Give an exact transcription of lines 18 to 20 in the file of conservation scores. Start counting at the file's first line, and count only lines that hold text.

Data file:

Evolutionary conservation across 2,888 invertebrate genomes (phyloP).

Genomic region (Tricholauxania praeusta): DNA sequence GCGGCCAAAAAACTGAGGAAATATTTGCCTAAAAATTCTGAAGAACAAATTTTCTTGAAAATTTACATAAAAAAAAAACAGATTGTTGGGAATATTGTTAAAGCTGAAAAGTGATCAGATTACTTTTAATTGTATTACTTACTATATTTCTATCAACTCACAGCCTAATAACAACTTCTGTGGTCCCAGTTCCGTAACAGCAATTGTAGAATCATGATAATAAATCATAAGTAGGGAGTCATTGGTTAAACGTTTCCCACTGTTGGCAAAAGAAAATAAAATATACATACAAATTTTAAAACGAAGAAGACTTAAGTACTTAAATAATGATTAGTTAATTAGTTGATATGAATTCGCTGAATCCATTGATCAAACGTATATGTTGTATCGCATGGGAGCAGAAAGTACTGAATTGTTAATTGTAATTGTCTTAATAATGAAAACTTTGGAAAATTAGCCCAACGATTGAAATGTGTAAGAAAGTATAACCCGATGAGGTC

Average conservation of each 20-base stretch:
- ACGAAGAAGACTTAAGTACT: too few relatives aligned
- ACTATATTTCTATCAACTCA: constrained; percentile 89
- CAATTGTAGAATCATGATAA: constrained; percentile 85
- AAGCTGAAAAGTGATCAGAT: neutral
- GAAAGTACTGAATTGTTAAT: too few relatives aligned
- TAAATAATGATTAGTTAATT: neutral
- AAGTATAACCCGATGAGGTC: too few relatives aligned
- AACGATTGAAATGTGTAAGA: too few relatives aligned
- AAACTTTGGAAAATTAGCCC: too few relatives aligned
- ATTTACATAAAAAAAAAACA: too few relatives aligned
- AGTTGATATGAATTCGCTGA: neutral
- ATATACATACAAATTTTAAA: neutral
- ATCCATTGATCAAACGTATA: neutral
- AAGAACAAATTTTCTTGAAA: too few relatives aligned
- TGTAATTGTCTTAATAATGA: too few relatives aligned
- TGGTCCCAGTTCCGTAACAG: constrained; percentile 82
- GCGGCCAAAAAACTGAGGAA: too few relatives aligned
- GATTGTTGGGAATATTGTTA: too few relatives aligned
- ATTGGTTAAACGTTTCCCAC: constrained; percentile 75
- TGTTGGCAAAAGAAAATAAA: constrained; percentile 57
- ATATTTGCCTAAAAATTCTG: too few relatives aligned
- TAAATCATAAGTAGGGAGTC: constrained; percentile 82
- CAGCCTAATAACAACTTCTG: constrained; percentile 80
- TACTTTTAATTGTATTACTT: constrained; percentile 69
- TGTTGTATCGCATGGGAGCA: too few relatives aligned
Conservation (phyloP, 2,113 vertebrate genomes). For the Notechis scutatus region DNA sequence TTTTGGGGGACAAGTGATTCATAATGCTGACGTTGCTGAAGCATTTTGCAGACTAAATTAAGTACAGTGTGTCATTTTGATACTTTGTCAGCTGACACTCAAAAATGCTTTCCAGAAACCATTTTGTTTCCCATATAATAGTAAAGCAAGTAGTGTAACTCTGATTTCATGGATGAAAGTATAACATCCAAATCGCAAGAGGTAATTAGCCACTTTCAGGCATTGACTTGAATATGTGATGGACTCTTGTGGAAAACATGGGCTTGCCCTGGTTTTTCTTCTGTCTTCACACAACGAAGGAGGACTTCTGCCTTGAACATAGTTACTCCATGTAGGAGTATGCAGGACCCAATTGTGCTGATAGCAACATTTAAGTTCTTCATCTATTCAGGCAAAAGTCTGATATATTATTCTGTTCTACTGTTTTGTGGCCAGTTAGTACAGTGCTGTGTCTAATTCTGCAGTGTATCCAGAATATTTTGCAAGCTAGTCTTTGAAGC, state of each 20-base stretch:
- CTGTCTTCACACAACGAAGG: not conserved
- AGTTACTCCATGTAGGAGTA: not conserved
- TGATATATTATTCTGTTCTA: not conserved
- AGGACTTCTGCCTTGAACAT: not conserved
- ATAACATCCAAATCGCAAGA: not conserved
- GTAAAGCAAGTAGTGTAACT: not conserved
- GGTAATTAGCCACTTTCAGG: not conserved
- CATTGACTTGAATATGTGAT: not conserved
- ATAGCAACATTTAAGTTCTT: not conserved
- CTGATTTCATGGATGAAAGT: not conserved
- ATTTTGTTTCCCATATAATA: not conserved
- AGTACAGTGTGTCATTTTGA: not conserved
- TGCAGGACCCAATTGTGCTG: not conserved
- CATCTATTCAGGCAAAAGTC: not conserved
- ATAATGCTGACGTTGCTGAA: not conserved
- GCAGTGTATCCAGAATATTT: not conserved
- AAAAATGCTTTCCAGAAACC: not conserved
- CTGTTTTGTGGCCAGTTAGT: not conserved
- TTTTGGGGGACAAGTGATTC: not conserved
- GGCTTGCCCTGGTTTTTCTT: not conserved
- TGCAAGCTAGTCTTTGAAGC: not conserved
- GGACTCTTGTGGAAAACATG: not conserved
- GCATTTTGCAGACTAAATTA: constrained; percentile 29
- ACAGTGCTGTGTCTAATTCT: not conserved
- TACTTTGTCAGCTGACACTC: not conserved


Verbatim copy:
- TGTAATTGTCTTAATAATGA: too few relatives aligned
- TGGTCCCAGTTCCGTAACAG: constrained; percentile 82
- GCGGCCAAAAAACTGAGGAA: too few relatives aligned